Man of Sorrows, King of Glory: What the Humiliation and Exaltation of Jesus Mean for Us by Jonty Rhodes. “Christians, rightly called ‘people of the cross,’ look to Jesus’s death and resurrection as the central points of his earthly mission. But in order to understand more fully the person and work of Christ, it’s important for believers to fix their minds on his entire ministry—his life, death, resurrection, and ongoing ministry today—and not solely on his work on the cross. In Man of Sorrows, King of Glory, Jonty Rhodes uses the traditional roles of Jesus as prophet, priest, and king (often referred to as his “threefold office”) to show how his whole life—in humiliation on earth and now exaltation in glory—is lived for us. As believers explore Jesus’s life, death, resurrection, and ascension, they will develop a holistic portrait of the Messiah and a deeper appreciation for God’s plan to reclaim sinners.” (Buy it at Amazon or Westminster Books)

Faith for Life: Inspiration From The Ordinary Heroes Of Hebrews 11 by Richard Coekin. “As Christians, we experience great joy in knowing God through Jesus and great hope in the promise of an eternity spent with God. Yet we still get weary in this life and can feel discouraged. Whether it’s personal disappointment, opposition, or just the costly grind of church life that gets us down, we all need help to keep going. This wonderfully encouraging book by Bible expositor Richard Coekin will spur you on to live by faith in Jesus as you examine the witnesses of Hebrews 11. The refreshing honesty of their stories will help you manage your expectations in a world of lies and spin. They will remind you of the glory and blessing that await you at the finishing line. And they will encourage you to see that Jesus is the real Hero of the faith and that his Spirit will enable you to endure through exhaustion, opposition, and discouragement. Ideal for private devotional reading for those in need of refreshment, a timely gift for a discouraged Christian friend, and useful background reading to a small-group study of Hebrews 11.” (Buy it at Amazon)

The Making of C. S. Lewis: From Atheist to Apologist by Harry Lee Poe. “Experience C. S. Lewis’s Captivating Transformation from Atheist to Christian. At the end of World War I, young C. S. Lewis was a devout atheist about to begin his studies at Oxford. In the three decades that followed, he would establish himself as one of the most influential writers and scholars of modern times, undergoing a radical conversion to Christianity that would transform his life and his work. Scholar Harry Lee Poe unfolds these watershed years in Lewis’s life, offering readers a unique perspective on his conversion, his friendships with well-known Christians such as J. R. R. Tolkien and Dorothy L. Sayers, and his development from an opponent of Christianity to one of its most ardent defenders.” (Buy it at Amazon or Westminster Books)

Changed Into His Likeness: A Biblical Theology of Personal Transformation, Vol. 55 (New Studies in Biblical Theology) by J. Gary Millar. “When it comes to the Christian life, what exactly can we expect with regard to personal transformation? Gary Millar addresses this most basic question in this NSBT volume. After surveying some contemporary psychological approaches to the issue of change and discussions of biblical anthropology, he explores the nature of gospel-shaped change, exposing the dangers of both promising too much and expecting too little. The central part of his study focuses on life in the middle–between the change that is brought about when we become Christians and the final change in which we will be raised with Christ. Millar presents a case for reading the character studies of major Old Testament figures from Noah to Solomon as depicting a declension throughout their lives and their innate sinfulness and lack of change. This problem is resolved in the establishment of a new covenant, which promises both individual and corporate transformation in the power of the Spirit. This transformation is presented in the New Testament as a rich and complex process, which cannot be contained or adequately described by one set of images.” (Buy it at Amazon or Westminster Books)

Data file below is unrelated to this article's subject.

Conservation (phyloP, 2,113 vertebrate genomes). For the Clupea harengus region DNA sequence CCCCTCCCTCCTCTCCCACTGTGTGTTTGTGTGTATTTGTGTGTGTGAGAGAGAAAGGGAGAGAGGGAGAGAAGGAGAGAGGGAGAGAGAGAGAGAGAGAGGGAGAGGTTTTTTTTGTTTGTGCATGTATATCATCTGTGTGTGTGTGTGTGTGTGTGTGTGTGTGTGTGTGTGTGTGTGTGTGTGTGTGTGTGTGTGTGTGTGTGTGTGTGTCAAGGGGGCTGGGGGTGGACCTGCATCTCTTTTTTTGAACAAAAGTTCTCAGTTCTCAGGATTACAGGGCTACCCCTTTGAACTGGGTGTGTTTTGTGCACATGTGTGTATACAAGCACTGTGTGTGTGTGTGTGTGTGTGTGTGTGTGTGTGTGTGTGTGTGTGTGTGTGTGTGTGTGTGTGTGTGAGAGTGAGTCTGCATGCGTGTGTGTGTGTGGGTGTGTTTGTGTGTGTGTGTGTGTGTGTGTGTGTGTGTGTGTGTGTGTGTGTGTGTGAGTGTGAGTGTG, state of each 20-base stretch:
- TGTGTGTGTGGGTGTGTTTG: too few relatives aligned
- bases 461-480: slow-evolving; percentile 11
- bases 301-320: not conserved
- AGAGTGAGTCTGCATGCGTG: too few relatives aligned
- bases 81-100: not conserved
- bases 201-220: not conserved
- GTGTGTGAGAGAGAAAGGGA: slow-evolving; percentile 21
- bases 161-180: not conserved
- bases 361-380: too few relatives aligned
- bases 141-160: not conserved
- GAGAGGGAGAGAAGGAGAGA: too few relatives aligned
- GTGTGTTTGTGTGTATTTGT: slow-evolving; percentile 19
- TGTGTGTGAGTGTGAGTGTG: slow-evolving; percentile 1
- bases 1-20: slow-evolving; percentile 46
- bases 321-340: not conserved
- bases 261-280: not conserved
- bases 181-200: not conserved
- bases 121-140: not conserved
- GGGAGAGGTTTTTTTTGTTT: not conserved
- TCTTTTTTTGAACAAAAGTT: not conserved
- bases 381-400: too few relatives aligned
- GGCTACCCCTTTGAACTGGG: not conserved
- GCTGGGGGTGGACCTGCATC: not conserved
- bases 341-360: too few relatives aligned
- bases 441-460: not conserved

Letters to My Students, Volume 2: On Pastoring by Jason Allen. “Few books have more influenced those called to gospel ministry than Charles Spurgeon’s Lectures to My Students. This influence of this book, like the Prince of Preachers himself, reverberates to our present age. Carrying forward this tradition is Jason Allen’s Letters to My Students. Dr. Allen serves as president of Midwestern Baptist Theological Seminary and Spurgeon College, the former ranking as one of the largest and fastest growing seminaries in North American. Dr. Allen has also served in multiple pastorates. His passion to serve the church by equipping a generation of pastors, missionaries, and ministers for faithful service is reflected in Letters to My Students. Letters to My Students is a biblical, accessible guide for ministers and ministers-in-training. It brings both biblical and practical wisdom to bear on the minister’s three main responsibilities: preaching, leading, and shepherding the flock of God.” (Buy it at Amazon)